SALT LAKE CITY — When I signed up to review The Winter’s Tale, I was intrigued for many reasons. One was that I had never been in the Salt Lake Masonic Temple, and I love old buildings and the culture they represent. Another was that I love to see many different types of theatre, and I had heard many great things about Grassroots Shakespeare Company. Finally, The Winter’s Tale is not a show I have seen produced very often, so I looked forward to an evening of entertainment that was out of the ordinary.
When arriving at the Masonic Temple, I was not disappointed by the beauty of the venue. Theatre goers should be warned that the elevator at the facility was not working, so getting to the show space requires walking up several flights of stairs. While this reminded me of how out of shape I actually am, I admit that the walk was worth it. The room the troupe performed the show in is on the fourth floor, and it is a lovely, cathedral type setting, with many symbols of the Masonic tradition. The acoustics of the room are strong, and helped the players project and perform well.
As the troupe introduced themselves at the beginning of the show they informed new audience goers that they are a team of players that have endeavored to recreate productions the way they may have been during the time of Shakespeare. That means no director, no set designer, no costumer, and very little rehearsal time. Also, as was common during the era, most of the players portrayed more than one character, and much of the casting was gender blind. I was intrigued. I have often felt that producing quality Shakespearean theatre is one of the most difficult endeavors in the theatre world. Timing, memorization, flow of storyline, and characterization are all necessary to develop high quality work. In addition, modern society is so different from Shakespeare’s time period that many people are turned off by title alone. It is precisely because of these reasons that I was thoroughly impressed with this production.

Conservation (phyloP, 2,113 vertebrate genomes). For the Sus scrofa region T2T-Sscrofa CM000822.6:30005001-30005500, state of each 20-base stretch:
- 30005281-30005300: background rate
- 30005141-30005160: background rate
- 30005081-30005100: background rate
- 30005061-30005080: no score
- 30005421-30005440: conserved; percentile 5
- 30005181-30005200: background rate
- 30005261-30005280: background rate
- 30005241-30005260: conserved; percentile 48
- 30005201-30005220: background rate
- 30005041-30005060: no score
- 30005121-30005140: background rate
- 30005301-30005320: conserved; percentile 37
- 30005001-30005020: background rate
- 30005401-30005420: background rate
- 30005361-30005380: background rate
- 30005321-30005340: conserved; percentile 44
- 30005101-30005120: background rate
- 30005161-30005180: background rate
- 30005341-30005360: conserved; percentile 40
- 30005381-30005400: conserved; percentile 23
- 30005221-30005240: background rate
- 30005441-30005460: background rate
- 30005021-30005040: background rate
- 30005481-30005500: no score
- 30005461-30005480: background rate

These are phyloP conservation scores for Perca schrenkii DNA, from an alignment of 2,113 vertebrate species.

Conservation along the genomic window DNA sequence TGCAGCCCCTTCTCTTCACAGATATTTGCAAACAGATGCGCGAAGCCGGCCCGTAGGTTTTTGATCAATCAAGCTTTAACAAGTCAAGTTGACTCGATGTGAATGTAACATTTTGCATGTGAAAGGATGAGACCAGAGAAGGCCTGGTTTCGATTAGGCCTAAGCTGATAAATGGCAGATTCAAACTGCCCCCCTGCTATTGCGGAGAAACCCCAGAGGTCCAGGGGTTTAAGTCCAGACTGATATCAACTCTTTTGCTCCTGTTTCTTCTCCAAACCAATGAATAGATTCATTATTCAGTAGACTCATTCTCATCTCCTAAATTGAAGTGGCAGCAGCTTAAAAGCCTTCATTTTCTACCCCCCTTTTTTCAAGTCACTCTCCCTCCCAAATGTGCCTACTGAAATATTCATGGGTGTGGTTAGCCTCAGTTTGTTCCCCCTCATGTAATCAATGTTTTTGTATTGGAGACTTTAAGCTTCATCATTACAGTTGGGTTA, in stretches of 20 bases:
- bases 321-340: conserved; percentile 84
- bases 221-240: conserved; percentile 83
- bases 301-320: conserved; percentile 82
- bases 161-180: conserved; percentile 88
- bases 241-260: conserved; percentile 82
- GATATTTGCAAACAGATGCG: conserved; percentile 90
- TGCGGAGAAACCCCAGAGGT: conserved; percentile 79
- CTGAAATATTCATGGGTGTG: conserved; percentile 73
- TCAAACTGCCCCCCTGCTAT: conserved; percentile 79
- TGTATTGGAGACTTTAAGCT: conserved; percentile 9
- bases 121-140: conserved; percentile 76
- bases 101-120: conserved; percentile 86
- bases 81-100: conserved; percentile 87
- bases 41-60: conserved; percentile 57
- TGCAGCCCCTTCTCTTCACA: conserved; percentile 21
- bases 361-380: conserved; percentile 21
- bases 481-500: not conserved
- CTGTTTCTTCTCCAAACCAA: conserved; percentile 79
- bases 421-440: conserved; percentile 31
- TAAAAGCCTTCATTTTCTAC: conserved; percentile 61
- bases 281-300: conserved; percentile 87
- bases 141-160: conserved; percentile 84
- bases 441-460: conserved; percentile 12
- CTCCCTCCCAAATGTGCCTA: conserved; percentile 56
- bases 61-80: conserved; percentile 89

The Winter’s Tale follows the story of King Leontes (played by Benjamin James Henderson) as he allows his insecurities and paranoia to overtake his judgement. Leontes accuses his wife, Hermione (played by Jessamyn Svensson) of infidelity with his good friend, King Polixenes (played by George Lucero). Leontes also accuses his trusted servant Camillo (played by Phil Varney) of disloyalty. As the story unfolds, the King loses all he loves and must undergo penance and sorrow to regain it.
In keeping with the spirit of a Grassroots show, it is difficult to pinpoint one or two particular performances when the entire ensemble does such an excellent job of creating the show. Some of the most beloved aspects of the performance were the attempts to engage the audience. Many times the questions and ponderings of the players were directed to the audience, and the audience was encouraged to respond. This felt a little new to me, and at times I was unsure of the invitations for audience involvement because of the reactions that the actors would sometimes receive. However, the players should be commended with maintaining their Renaissance characters while handling such modern responses from the audience members.
As for individual performances, I was most impressed by the players who capably played more than one role. Svensson played a brave, gentle, and true Hermione, yet also played an excellent comedic Shepherd. Nick Grossiant played three minor roles (Autolycus, Emilia, and Dion) with such finesse that I almost did not recognize him through the changes. Varney’s portral of Camillo was also strong, and as the only character who belongs to both kings’ courts, Varney’s sympathetic Camillo seemed to keep the backbone of the show. In truth, the cast of nine players all deserve commendation for the show, and I find it difficult as a reviewer to pinpoint any extraordinary strengths or weaknesses.
The show was run without an intermission, which was an excellent choice. When the show was finished, I was surprised at how fast the time had passed and at how entertained I had been the entire time. I believe that Grassroots Shakespeare Company succeeded in their goal of portraying a show as Shakespeare may have done, and I look forward to seeing more such productions. I also think this show would be an excellent way to introduce a younger theatre patron or someone not well vested in Shakespeare to the beauty of the genre.